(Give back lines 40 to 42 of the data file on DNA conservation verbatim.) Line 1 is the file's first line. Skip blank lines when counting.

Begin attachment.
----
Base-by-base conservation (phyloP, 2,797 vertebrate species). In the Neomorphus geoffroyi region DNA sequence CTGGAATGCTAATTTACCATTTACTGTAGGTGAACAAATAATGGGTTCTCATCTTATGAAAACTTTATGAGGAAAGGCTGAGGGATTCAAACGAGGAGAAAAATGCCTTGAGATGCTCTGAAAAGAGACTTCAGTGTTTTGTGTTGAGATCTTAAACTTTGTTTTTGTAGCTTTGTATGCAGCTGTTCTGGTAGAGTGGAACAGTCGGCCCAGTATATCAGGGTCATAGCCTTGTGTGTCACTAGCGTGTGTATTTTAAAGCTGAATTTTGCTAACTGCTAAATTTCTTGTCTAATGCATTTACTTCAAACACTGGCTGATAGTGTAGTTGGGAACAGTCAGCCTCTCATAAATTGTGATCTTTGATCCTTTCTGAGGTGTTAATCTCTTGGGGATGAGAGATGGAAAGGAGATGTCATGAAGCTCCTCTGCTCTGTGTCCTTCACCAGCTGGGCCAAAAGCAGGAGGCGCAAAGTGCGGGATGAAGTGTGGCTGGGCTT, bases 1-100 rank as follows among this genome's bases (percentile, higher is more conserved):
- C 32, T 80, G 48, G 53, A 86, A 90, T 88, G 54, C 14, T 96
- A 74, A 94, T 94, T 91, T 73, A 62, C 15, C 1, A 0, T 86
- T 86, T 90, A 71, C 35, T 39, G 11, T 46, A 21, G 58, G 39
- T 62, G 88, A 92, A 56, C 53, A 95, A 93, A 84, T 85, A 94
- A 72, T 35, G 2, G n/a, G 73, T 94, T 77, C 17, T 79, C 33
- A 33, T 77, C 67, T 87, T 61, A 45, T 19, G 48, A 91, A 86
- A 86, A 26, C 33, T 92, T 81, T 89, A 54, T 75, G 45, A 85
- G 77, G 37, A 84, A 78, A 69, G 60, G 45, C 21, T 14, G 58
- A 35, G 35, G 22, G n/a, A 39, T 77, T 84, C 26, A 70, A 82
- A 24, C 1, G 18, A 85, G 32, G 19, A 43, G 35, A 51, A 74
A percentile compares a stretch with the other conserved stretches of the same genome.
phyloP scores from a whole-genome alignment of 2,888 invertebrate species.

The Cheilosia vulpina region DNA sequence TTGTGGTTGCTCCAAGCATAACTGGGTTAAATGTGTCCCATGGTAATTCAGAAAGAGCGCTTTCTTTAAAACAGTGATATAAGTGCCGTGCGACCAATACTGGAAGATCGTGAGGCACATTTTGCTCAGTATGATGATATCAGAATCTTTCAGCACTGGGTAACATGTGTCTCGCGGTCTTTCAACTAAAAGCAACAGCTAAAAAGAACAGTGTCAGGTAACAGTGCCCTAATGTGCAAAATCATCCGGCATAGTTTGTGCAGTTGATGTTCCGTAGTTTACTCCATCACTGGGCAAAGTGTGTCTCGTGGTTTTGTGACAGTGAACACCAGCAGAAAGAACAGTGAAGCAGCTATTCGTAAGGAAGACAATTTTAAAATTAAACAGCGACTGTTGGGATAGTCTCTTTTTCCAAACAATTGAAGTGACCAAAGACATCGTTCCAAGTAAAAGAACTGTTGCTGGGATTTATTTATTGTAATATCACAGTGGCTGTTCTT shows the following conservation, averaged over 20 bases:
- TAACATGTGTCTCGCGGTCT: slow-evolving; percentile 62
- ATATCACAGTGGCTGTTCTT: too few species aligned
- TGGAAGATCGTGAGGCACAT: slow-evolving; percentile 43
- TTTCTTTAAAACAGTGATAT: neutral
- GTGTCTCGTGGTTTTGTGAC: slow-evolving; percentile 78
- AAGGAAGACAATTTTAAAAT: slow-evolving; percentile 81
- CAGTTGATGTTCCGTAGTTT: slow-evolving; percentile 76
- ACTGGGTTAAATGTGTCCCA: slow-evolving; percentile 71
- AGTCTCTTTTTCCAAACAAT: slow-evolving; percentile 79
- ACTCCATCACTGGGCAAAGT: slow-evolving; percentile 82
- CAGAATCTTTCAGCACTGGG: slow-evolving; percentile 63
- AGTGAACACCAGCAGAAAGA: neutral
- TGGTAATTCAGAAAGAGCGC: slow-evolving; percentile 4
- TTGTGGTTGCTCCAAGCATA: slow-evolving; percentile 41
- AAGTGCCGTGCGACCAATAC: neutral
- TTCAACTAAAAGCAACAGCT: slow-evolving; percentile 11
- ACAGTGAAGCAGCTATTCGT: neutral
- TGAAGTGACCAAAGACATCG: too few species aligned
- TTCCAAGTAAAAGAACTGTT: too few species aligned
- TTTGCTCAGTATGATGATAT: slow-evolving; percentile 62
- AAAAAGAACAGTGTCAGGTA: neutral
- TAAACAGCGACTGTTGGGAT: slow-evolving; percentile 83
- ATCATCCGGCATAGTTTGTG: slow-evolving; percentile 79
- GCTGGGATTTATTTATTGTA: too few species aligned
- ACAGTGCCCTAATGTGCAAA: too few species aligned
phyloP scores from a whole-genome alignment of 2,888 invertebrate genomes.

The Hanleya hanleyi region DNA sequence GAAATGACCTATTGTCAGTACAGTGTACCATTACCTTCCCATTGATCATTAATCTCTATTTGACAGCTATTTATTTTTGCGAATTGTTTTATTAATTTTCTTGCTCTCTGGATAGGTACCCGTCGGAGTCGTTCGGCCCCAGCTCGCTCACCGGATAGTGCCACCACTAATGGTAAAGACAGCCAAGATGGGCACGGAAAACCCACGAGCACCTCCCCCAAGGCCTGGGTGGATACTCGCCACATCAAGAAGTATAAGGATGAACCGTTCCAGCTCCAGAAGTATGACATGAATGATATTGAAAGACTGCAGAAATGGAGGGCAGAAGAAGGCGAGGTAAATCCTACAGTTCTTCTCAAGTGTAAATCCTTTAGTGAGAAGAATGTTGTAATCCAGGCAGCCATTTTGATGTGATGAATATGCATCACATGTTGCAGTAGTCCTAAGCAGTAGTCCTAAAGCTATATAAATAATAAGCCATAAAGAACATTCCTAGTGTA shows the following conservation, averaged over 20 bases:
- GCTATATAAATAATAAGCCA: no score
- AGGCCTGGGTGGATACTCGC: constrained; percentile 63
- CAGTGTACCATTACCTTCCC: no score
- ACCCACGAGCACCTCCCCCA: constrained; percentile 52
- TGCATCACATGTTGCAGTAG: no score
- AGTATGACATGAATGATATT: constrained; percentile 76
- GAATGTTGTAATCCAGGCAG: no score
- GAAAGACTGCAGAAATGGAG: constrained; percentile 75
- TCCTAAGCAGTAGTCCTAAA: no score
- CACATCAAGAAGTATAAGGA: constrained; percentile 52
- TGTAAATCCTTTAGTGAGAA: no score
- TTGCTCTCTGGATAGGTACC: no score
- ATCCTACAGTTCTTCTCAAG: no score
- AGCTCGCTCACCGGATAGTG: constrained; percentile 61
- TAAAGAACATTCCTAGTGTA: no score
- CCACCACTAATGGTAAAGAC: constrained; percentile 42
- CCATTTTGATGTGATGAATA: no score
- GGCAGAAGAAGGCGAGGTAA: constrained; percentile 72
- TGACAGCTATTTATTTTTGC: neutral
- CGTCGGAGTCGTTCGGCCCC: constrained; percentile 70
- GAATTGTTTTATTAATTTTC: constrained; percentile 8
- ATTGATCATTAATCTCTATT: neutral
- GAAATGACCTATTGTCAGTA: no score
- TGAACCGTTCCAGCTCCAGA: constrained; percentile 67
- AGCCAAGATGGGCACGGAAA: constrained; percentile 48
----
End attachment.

phyloP scores from a whole-genome alignment of 2,888 invertebrate genomes.

The Hanleya hanleyi region DNA sequence GAAATGACCTATTGTCAGTACAGTGTACCATTACCTTCCCATTGATCATTAATCTCTATTTGACAGCTATTTATTTTTGCGAATTGTTTTATTAATTTTCTTGCTCTCTGGATAGGTACCCGTCGGAGTCGTTCGGCCCCAGCTCGCTCACCGGATAGTGCCACCACTAATGGTAAAGACAGCCAAGATGGGCACGGAAAACCCACGAGCACCTCCCCCAAGGCCTGGGTGGATACTCGCCACATCAAGAAGTATAAGGATGAACCGTTCCAGCTCCAGAAGTATGACATGAATGATATTGAAAGACTGCAGAAATGGAGGGCAGAAGAAGGCGAGGTAAATCCTACAGTTCTTCTCAAGTGTAAATCCTTTAGTGAGAAGAATGTTGTAATCCAGGCAGCCATTTTGATGTGATGAATATGCATCACATGTTGCAGTAGTCCTAAGCAGTAGTCCTAAAGCTATATAAATAATAAGCCATAAAGAACATTCCTAGTGTA shows the following conservation, averaged over 20 bases:
- GCTATATAAATAATAAGCCA: no score